SHARYN ROHLFSEN UDALL:  That's near Los Angeles?

GUSSIE DU JARDIN:  Yes. It was a lovely, small town there. Then, when my father decided that this was—I was very well then, except if I were near a pepper tree. And my mother was beginning to figure these things out, what made me ill. And we went to Hawaii then, and I bloomed. I became a beach bum. I swam. I—my children are so amused to see pictures of ma with a surfboard, this great big balsam and redwood surfboard. Very different from today.

SHARYN ROHLFSEN UDALL:  Now, how old were you then, when you were in Hawaii?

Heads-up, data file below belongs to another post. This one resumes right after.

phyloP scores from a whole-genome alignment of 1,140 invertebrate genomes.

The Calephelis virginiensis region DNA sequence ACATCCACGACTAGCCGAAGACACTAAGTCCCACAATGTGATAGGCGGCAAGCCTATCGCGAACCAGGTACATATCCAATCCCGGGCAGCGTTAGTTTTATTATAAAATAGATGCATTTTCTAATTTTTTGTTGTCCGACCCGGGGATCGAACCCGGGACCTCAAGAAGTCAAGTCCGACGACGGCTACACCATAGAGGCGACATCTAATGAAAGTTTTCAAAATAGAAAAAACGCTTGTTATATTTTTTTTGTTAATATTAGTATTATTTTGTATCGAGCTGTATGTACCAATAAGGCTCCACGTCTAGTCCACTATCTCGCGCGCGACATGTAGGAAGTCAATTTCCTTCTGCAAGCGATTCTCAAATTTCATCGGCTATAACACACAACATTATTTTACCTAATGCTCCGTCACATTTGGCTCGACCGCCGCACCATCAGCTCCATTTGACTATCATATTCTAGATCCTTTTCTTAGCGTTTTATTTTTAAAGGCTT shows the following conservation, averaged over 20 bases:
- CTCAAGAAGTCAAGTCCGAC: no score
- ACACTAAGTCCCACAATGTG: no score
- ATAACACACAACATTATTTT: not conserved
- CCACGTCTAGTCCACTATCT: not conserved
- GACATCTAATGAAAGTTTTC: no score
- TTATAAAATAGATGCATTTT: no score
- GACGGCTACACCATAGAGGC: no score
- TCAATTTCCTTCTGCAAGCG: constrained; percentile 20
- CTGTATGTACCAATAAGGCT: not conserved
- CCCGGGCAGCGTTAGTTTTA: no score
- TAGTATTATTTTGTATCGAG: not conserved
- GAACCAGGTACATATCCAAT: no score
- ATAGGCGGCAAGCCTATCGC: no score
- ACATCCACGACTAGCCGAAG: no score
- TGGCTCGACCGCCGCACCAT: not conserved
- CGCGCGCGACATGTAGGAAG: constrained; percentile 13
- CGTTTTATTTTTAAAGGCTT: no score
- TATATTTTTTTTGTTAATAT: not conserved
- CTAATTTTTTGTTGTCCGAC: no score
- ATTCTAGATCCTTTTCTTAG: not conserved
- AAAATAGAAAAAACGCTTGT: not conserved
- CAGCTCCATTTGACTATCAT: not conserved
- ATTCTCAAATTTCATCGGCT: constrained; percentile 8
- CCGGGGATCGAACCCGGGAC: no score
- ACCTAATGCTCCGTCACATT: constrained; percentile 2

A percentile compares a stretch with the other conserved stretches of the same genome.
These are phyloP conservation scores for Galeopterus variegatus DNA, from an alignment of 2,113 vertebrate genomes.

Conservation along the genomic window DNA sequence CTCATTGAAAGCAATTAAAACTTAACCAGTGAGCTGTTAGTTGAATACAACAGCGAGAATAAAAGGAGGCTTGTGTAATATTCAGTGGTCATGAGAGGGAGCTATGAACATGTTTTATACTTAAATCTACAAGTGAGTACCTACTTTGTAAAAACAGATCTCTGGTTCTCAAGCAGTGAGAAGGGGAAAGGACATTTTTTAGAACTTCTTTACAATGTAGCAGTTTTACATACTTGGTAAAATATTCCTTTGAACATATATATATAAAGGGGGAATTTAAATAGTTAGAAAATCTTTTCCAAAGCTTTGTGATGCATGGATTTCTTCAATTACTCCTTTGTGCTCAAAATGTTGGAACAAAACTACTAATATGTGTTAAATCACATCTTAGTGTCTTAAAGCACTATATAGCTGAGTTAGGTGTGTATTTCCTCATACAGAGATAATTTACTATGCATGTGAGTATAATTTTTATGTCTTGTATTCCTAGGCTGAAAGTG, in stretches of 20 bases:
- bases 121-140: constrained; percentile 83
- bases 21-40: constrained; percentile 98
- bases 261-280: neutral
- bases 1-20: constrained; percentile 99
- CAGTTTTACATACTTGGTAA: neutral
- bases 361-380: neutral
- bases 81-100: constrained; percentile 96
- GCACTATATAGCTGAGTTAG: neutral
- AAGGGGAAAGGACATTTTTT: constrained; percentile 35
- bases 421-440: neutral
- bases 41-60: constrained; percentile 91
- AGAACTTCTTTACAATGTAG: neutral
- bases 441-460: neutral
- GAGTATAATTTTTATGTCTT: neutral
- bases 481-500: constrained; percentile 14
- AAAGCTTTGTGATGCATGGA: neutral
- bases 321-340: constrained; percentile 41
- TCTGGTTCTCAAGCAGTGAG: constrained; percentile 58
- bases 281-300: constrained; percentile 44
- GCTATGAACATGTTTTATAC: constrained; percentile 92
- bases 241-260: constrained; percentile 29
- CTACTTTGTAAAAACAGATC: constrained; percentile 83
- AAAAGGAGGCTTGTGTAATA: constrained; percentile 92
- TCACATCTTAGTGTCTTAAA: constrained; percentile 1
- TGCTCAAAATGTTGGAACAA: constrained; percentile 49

GUSSIE DU JARDIN:  I would have been, I think, 11 when we went, and stayed there until I started college. My father was a snob and didn't want to have me go to the University of Hawaii. I cried and begged to go. But it was because Hawaii was 60 percent Japanese, and he didn't want me going. And there, we went to a private school, Punahou, which was started by missionaries. There couldn't be a better school anywhere. It had 12 grades. There was great attention to your health, attention to your morals. It was interdenominational. It had been started by missionaries in 1842, and it was so famous that Forty Niners sent their kids over by ship to go to school there. There, we had art, and plenty of art. We had dance, and we did wonderful programs. We had to take swimming so we could swim 25 meters in 20 seconds. [00:18:03] This was—and I was good in backstroke, and I got to be on the racing team. All of us, except my older sister, became an athlete, and very involved in this.